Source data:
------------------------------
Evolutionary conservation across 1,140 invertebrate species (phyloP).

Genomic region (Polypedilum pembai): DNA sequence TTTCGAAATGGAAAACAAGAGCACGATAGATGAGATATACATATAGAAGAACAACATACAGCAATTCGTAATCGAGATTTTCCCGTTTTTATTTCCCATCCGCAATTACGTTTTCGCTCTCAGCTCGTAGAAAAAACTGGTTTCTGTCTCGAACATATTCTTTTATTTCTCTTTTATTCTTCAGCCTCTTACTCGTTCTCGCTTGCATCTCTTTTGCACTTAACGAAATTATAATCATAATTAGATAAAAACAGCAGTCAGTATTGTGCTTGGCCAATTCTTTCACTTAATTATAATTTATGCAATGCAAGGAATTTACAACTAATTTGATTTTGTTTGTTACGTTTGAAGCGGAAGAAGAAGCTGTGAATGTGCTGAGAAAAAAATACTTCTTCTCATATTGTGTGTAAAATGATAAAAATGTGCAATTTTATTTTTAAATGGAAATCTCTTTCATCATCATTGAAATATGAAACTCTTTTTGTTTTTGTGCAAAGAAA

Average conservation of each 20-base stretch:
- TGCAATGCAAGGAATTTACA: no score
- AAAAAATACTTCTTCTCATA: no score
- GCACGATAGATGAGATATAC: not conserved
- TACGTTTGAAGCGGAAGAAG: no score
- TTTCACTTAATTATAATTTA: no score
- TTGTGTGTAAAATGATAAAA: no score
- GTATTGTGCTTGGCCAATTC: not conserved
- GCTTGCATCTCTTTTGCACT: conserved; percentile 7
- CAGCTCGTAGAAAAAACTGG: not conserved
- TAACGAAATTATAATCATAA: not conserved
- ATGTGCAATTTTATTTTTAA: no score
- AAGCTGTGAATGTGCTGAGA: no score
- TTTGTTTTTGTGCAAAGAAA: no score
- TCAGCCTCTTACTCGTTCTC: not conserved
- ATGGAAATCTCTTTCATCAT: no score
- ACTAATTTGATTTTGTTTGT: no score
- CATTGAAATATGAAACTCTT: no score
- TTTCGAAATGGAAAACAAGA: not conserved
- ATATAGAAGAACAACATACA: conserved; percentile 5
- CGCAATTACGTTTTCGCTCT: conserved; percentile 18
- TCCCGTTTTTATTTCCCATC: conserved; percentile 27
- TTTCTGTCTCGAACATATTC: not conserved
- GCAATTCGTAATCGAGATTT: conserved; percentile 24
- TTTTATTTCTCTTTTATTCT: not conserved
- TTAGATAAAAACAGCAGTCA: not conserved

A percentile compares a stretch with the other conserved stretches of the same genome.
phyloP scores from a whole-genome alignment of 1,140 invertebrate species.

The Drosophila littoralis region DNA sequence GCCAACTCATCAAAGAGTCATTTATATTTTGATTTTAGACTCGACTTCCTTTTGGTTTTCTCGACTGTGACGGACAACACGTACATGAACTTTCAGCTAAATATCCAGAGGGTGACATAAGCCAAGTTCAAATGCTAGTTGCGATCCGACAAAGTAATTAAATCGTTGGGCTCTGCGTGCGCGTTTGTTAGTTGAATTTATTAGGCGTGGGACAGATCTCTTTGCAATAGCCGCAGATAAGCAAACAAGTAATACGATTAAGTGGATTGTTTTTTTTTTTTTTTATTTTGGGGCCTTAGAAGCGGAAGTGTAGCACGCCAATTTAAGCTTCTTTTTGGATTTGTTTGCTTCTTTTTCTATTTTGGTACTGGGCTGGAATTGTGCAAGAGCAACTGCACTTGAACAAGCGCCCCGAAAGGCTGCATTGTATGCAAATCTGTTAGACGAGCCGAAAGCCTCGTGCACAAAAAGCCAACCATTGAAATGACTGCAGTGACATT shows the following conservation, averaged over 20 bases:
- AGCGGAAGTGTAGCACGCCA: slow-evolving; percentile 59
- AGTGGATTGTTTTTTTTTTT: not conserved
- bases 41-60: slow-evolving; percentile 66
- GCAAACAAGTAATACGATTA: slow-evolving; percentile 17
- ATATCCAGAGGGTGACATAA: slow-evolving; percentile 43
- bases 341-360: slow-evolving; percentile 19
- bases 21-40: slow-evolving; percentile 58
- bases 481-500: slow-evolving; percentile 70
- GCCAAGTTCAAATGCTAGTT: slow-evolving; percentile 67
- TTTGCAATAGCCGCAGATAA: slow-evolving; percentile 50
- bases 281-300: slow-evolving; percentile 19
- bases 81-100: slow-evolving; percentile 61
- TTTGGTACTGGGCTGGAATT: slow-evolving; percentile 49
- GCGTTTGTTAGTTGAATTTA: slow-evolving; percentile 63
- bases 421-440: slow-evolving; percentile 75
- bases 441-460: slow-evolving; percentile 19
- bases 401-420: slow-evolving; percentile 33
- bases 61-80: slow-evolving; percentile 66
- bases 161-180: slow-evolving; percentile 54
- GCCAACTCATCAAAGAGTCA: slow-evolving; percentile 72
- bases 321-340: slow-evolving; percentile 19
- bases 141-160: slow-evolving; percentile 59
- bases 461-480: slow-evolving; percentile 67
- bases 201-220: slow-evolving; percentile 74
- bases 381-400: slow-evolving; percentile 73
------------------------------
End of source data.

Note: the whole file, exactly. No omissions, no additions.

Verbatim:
Evolutionary conservation across 1,140 invertebrate species (phyloP).

Genomic region (Polypedilum pembai): DNA sequence TTTCGAAATGGAAAACAAGAGCACGATAGATGAGATATACATATAGAAGAACAACATACAGCAATTCGTAATCGAGATTTTCCCGTTTTTATTTCCCATCCGCAATTACGTTTTCGCTCTCAGCTCGTAGAAAAAACTGGTTTCTGTCTCGAACATATTCTTTTATTTCTCTTTTATTCTTCAGCCTCTTACTCGTTCTCGCTTGCATCTCTTTTGCACTTAACGAAATTATAATCATAATTAGATAAAAACAGCAGTCAGTATTGTGCTTGGCCAATTCTTTCACTTAATTATAATTTATGCAATGCAAGGAATTTACAACTAATTTGATTTTGTTTGTTACGTTTGAAGCGGAAGAAGAAGCTGTGAATGTGCTGAGAAAAAAATACTTCTTCTCATATTGTGTGTAAAATGATAAAAATGTGCAATTTTATTTTTAAATGGAAATCTCTTTCATCATCATTGAAATATGAAACTCTTTTTGTTTTTGTGCAAAGAAA

Average conservation of each 20-base stretch:
- TGCAATGCAAGGAATTTACA: no score
- AAAAAATACTTCTTCTCATA: no score
- GCACGATAGATGAGATATAC: not conserved
- TACGTTTGAAGCGGAAGAAG: no score
- TTTCACTTAATTATAATTTA: no score
- TTGTGTGTAAAATGATAAAA: no score
- GTATTGTGCTTGGCCAATTC: not conserved
- GCTTGCATCTCTTTTGCACT: conserved; percentile 7
- CAGCTCGTAGAAAAAACTGG: not conserved
- TAACGAAATTATAATCATAA: not conserved
- ATGTGCAATTTTATTTTTAA: no score
- AAGCTGTGAATGTGCTGAGA: no score
- TTTGTTTTTGTGCAAAGAAA: no score
- TCAGCCTCTTACTCGTTCTC: not conserved
- ATGGAAATCTCTTTCATCAT: no score
- ACTAATTTGATTTTGTTTGT: no score
- CATTGAAATATGAAACTCTT: no score
- TTTCGAAATGGAAAACAAGA: not conserved
- ATATAGAAGAACAACATACA: conserved; percentile 5
- CGCAATTACGTTTTCGCTCT: conserved; percentile 18
- TCCCGTTTTTATTTCCCATC: conserved; percentile 27
- TTTCTGTCTCGAACATATTC: not conserved
- GCAATTCGTAATCGAGATTT: conserved; percentile 24
- TTTTATTTCTCTTTTATTCT: not conserved
- TTAGATAAAAACAGCAGTCA: not conserved

A percentile compares a stretch with the other conserved stretches of the same genome.
phyloP scores from a whole-genome alignment of 1,140 invertebrate species.

The Drosophila littoralis region DNA sequence GCCAACTCATCAAAGAGTCATTTATATTTTGATTTTAGACTCGACTTCCTTTTGGTTTTCTCGACTGTGACGGACAACACGTACATGAACTTTCAGCTAAATATCCAGAGGGTGACATAAGCCAAGTTCAAATGCTAGTTGCGATCCGACAAAGTAATTAAATCGTTGGGCTCTGCGTGCGCGTTTGTTAGTTGAATTTATTAGGCGTGGGACAGATCTCTTTGCAATAGCCGCAGATAAGCAAACAAGTAATACGATTAAGTGGATTGTTTTTTTTTTTTTTTATTTTGGGGCCTTAGAAGCGGAAGTGTAGCACGCCAATTTAAGCTTCTTTTTGGATTTGTTTGCTTCTTTTTCTATTTTGGTACTGGGCTGGAATTGTGCAAGAGCAACTGCACTTGAACAAGCGCCCCGAAAGGCTGCATTGTATGCAAATCTGTTAGACGAGCCGAAAGCCTCGTGCACAAAAAGCCAACCATTGAAATGACTGCAGTGACATT shows the following conservation, averaged over 20 bases:
- AGCGGAAGTGTAGCACGCCA: slow-evolving; percentile 59
- AGTGGATTGTTTTTTTTTTT: not conserved
- bases 41-60: slow-evolving; percentile 66
- GCAAACAAGTAATACGATTA: slow-evolving; percentile 17
- ATATCCAGAGGGTGACATAA: slow-evolving; percentile 43
- bases 341-360: slow-evolving; percentile 19
- bases 21-40: slow-evolving; percentile 58
- bases 481-500: slow-evolving; percentile 70
- GCCAAGTTCAAATGCTAGTT: slow-evolving; percentile 67
- TTTGCAATAGCCGCAGATAA: slow-evolving; percentile 50
- bases 281-300: slow-evolving; percentile 19
- bases 81-100: slow-evolving; percentile 61
- TTTGGTACTGGGCTGGAATT: slow-evolving; percentile 49
- GCGTTTGTTAGTTGAATTTA: slow-evolving; percentile 63
- bases 421-440: slow-evolving; percentile 75
- bases 441-460: slow-evolving; percentile 19
- bases 401-420: slow-evolving; percentile 33
- bases 61-80: slow-evolving; percentile 66
- bases 161-180: slow-evolving; percentile 54
- GCCAACTCATCAAAGAGTCA: slow-evolving; percentile 72
- bases 321-340: slow-evolving; percentile 19
- bases 141-160: slow-evolving; percentile 59
- bases 461-480: slow-evolving; percentile 67
- bases 201-220: slow-evolving; percentile 74
- bases 381-400: slow-evolving; percentile 73